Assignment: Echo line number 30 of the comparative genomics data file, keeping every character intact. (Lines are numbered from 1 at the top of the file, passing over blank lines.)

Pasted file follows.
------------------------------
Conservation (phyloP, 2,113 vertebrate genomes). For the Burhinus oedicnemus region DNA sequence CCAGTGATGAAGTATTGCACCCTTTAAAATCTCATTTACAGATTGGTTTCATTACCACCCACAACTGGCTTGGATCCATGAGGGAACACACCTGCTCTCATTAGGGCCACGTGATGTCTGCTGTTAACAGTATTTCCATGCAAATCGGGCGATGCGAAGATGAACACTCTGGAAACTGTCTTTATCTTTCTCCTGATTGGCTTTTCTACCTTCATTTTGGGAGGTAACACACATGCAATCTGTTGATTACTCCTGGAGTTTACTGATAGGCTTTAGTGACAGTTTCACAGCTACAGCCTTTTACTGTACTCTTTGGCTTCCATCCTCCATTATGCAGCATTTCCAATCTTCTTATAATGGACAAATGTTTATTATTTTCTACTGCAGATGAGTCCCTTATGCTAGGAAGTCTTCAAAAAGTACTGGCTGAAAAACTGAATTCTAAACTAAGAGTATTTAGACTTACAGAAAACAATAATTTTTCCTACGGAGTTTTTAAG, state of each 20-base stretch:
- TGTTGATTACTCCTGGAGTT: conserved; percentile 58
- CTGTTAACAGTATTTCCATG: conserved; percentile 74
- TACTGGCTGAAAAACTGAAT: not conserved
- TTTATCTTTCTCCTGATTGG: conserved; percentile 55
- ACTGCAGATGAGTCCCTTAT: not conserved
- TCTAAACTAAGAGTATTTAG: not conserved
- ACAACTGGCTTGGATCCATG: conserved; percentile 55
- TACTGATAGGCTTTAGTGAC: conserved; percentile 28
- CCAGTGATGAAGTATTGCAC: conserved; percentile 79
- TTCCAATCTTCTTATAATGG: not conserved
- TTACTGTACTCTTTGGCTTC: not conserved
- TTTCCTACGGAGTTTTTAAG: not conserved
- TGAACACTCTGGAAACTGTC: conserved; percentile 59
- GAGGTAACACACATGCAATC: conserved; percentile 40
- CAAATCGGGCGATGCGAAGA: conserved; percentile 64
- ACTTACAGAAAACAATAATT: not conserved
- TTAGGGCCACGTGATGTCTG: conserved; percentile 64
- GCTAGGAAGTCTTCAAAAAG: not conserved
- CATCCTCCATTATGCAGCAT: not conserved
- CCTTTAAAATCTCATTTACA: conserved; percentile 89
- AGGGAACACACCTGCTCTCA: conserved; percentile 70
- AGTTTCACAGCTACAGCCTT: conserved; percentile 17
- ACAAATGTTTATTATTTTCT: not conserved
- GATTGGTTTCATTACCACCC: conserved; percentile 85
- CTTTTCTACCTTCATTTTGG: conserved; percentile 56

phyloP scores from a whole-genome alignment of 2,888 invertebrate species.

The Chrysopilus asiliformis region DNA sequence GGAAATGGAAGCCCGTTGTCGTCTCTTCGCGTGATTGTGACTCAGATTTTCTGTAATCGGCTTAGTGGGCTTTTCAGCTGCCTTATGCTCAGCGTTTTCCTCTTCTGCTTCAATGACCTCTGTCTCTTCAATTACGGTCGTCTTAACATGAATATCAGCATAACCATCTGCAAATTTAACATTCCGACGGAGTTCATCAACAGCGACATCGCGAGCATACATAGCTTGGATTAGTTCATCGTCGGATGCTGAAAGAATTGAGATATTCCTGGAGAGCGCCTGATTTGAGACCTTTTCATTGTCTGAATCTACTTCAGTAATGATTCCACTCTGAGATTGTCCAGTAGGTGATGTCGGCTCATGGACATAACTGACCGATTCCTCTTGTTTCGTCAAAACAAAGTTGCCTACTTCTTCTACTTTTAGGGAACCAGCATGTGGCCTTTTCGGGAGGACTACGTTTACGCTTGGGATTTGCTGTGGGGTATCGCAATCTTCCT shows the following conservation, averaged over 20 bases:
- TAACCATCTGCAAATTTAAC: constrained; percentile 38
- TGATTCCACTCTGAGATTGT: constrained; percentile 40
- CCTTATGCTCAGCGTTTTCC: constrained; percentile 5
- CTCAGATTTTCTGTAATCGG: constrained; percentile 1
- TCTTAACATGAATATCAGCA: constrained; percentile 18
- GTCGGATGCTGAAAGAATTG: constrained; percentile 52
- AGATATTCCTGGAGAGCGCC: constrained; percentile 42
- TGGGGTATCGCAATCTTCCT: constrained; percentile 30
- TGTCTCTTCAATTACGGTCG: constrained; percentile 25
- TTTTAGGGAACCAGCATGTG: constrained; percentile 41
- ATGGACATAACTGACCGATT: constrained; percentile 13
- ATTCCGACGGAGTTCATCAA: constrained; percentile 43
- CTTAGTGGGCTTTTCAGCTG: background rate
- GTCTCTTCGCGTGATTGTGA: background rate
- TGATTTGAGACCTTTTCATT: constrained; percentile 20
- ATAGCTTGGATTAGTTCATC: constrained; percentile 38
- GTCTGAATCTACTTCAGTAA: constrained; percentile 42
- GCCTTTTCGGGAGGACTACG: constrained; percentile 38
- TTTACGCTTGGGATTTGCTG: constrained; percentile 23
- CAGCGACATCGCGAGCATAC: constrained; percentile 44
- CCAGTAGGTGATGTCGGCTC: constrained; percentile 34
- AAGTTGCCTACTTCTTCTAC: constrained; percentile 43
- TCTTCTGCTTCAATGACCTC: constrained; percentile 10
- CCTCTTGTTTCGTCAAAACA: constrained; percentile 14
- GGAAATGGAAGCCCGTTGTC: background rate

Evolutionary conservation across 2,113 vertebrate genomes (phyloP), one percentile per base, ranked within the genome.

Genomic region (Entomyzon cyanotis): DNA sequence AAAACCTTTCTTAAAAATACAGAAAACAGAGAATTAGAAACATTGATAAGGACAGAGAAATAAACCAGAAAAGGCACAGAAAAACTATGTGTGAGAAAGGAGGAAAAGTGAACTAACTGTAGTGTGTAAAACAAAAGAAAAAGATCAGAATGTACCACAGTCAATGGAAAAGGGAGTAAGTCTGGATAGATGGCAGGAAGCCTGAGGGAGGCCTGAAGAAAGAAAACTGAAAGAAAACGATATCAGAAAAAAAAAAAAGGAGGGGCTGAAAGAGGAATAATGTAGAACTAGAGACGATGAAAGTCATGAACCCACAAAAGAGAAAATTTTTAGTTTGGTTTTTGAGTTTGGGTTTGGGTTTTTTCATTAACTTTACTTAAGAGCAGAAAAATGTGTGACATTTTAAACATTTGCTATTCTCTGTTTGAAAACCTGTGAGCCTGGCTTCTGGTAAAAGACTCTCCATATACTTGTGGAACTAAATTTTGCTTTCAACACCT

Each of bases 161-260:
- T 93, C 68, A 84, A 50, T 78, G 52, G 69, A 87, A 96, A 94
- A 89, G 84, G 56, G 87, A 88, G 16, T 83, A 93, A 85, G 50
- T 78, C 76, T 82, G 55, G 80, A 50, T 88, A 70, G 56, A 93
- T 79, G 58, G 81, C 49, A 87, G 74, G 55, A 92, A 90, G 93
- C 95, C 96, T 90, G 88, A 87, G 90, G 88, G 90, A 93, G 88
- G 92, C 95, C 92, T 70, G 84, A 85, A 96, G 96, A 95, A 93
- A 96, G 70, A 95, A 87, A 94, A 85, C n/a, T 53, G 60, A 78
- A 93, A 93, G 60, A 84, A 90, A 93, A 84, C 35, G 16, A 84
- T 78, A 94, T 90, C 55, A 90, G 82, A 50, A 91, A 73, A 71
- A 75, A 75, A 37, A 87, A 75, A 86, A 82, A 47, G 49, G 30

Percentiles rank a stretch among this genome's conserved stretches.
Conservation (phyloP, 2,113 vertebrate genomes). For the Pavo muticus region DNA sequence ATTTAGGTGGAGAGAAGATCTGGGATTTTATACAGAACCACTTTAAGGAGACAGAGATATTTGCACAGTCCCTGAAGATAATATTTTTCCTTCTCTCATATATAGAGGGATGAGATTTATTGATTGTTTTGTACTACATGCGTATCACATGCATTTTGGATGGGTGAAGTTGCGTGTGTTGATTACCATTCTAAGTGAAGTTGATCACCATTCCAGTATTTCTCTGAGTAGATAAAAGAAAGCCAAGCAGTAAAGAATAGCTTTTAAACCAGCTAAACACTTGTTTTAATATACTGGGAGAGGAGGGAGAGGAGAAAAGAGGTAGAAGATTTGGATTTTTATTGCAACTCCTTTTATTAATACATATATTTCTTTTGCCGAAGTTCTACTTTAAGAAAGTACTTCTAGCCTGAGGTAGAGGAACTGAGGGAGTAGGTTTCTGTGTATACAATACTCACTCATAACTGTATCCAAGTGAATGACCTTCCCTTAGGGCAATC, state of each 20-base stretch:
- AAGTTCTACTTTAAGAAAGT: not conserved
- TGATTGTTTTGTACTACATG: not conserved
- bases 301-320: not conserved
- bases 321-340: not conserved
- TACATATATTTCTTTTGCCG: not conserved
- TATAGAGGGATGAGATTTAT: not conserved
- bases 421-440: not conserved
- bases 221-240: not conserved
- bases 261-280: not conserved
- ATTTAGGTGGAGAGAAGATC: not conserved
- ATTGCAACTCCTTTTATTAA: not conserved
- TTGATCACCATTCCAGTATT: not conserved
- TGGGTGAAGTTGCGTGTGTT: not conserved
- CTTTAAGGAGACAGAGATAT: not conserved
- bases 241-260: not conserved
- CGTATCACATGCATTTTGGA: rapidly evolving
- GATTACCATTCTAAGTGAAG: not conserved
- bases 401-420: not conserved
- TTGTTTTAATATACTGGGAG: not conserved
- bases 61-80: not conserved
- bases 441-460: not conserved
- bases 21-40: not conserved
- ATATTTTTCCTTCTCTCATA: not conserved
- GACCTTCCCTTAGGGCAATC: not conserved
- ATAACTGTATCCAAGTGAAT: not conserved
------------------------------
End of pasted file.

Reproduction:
- TGATTCCACTCTGAGATTGT: constrained; percentile 40